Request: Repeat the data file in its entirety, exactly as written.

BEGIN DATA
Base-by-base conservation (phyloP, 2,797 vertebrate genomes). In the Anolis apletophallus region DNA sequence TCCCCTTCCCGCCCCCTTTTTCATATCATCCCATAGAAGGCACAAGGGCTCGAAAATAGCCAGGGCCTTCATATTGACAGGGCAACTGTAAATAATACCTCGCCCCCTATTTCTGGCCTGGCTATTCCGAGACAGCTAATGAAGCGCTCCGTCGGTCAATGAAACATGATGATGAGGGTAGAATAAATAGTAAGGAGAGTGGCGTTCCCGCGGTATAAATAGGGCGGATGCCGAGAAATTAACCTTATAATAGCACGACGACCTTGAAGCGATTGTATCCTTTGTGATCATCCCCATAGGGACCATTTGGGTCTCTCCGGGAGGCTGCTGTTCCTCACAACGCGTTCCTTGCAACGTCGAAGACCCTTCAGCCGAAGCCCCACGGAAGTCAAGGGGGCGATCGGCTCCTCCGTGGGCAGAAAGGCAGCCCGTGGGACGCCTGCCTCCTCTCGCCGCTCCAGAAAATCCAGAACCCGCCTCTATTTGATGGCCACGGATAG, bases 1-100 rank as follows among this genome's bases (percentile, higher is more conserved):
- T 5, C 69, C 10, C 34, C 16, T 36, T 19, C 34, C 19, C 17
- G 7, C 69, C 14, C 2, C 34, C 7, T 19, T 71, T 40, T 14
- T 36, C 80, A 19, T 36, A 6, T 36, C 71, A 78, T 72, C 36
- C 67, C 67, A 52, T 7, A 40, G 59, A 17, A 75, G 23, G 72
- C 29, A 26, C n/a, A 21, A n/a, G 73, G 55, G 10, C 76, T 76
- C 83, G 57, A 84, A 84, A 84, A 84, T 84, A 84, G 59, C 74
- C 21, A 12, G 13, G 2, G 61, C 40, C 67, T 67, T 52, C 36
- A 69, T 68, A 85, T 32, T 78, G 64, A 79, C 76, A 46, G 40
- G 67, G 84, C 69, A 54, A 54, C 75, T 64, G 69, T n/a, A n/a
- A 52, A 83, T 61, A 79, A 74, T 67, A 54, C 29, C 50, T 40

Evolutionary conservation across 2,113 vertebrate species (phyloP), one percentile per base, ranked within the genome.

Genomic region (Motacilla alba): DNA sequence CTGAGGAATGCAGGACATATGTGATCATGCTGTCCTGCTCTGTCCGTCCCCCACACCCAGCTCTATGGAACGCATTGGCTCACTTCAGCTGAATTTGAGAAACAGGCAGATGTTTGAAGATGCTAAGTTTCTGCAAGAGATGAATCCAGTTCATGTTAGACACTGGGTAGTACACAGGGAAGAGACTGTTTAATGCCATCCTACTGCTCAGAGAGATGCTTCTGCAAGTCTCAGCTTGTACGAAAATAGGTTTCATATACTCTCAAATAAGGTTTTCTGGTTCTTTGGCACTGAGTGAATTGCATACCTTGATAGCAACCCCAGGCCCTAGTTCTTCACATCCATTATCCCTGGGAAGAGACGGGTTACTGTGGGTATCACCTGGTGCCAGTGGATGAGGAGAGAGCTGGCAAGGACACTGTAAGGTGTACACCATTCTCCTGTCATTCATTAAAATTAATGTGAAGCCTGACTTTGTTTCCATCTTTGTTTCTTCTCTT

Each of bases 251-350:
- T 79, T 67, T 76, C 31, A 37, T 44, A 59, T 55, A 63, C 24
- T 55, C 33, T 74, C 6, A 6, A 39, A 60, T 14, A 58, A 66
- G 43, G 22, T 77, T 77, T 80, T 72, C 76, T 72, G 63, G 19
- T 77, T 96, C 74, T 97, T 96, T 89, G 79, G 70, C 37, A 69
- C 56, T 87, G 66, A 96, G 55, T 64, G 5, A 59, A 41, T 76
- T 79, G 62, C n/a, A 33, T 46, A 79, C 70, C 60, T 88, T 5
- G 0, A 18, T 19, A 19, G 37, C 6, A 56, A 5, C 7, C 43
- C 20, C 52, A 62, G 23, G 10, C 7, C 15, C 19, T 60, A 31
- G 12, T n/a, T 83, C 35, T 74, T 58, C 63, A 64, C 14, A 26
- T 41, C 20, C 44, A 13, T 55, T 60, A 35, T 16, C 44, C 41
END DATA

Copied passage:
Base-by-base conservation (phyloP, 2,797 vertebrate genomes). In the Anolis apletophallus region DNA sequence TCCCCTTCCCGCCCCCTTTTTCATATCATCCCATAGAAGGCACAAGGGCTCGAAAATAGCCAGGGCCTTCATATTGACAGGGCAACTGTAAATAATACCTCGCCCCCTATTTCTGGCCTGGCTATTCCGAGACAGCTAATGAAGCGCTCCGTCGGTCAATGAAACATGATGATGAGGGTAGAATAAATAGTAAGGAGAGTGGCGTTCCCGCGGTATAAATAGGGCGGATGCCGAGAAATTAACCTTATAATAGCACGACGACCTTGAAGCGATTGTATCCTTTGTGATCATCCCCATAGGGACCATTTGGGTCTCTCCGGGAGGCTGCTGTTCCTCACAACGCGTTCCTTGCAACGTCGAAGACCCTTCAGCCGAAGCCCCACGGAAGTCAAGGGGGCGATCGGCTCCTCCGTGGGCAGAAAGGCAGCCCGTGGGACGCCTGCCTCCTCTCGCCGCTCCAGAAAATCCAGAACCCGCCTCTATTTGATGGCCACGGATAG, bases 1-100 rank as follows among this genome's bases (percentile, higher is more conserved):
- T 5, C 69, C 10, C 34, C 16, T 36, T 19, C 34, C 19, C 17
- G 7, C 69, C 14, C 2, C 34, C 7, T 19, T 71, T 40, T 14
- T 36, C 80, A 19, T 36, A 6, T 36, C 71, A 78, T 72, C 36
- C 67, C 67, A 52, T 7, A 40, G 59, A 17, A 75, G 23, G 72
- C 29, A 26, C n/a, A 21, A n/a, G 73, G 55, G 10, C 76, T 76
- C 83, G 57, A 84, A 84, A 84, A 84, T 84, A 84, G 59, C 74
- C 21, A 12, G 13, G 2, G 61, C 40, C 67, T 67, T 52, C 36
- A 69, T 68, A 85, T 32, T 78, G 64, A 79, C 76, A 46, G 40
- G 67, G 84, C 69, A 54, A 54, C 75, T 64, G 69, T n/a, A n/a
- A 52, A 83, T 61, A 79, A 74, T 67, A 54, C 29, C 50, T 40

Evolutionary conservation across 2,113 vertebrate species (phyloP), one percentile per base, ranked within the genome.

Genomic region (Motacilla alba): DNA sequence CTGAGGAATGCAGGACATATGTGATCATGCTGTCCTGCTCTGTCCGTCCCCCACACCCAGCTCTATGGAACGCATTGGCTCACTTCAGCTGAATTTGAGAAACAGGCAGATGTTTGAAGATGCTAAGTTTCTGCAAGAGATGAATCCAGTTCATGTTAGACACTGGGTAGTACACAGGGAAGAGACTGTTTAATGCCATCCTACTGCTCAGAGAGATGCTTCTGCAAGTCTCAGCTTGTACGAAAATAGGTTTCATATACTCTCAAATAAGGTTTTCTGGTTCTTTGGCACTGAGTGAATTGCATACCTTGATAGCAACCCCAGGCCCTAGTTCTTCACATCCATTATCCCTGGGAAGAGACGGGTTACTGTGGGTATCACCTGGTGCCAGTGGATGAGGAGAGAGCTGGCAAGGACACTGTAAGGTGTACACCATTCTCCTGTCATTCATTAAAATTAATGTGAAGCCTGACTTTGTTTCCATCTTTGTTTCTTCTCTT

Each of bases 251-350:
- T 79, T 67, T 76, C 31, A 37, T 44, A 59, T 55, A 63, C 24
- T 55, C 33, T 74, C 6, A 6, A 39, A 60, T 14, A 58, A 66
- G 43, G 22, T 77, T 77, T 80, T 72, C 76, T 72, G 63, G 19
- T 77, T 96, C 74, T 97, T 96, T 89, G 79, G 70, C 37, A 69
- C 56, T 87, G 66, A 96, G 55, T 64, G 5, A 59, A 41, T 76
- T 79, G 62, C n/a, A 33, T 46, A 79, C 70, C 60, T 88, T 5
- G 0, A 18, T 19, A 19, G 37, C 6, A 56, A 5, C 7, C 43
- C 20, C 52, A 62, G 23, G 10, C 7, C 15, C 19, T 60, A 31
- G 12, T n/a, T 83, C 35, T 74, T 58, C 63, A 64, C 14, A 26
- T 41, C 20, C 44, A 13, T 55, T 60, A 35, T 16, C 44, C 41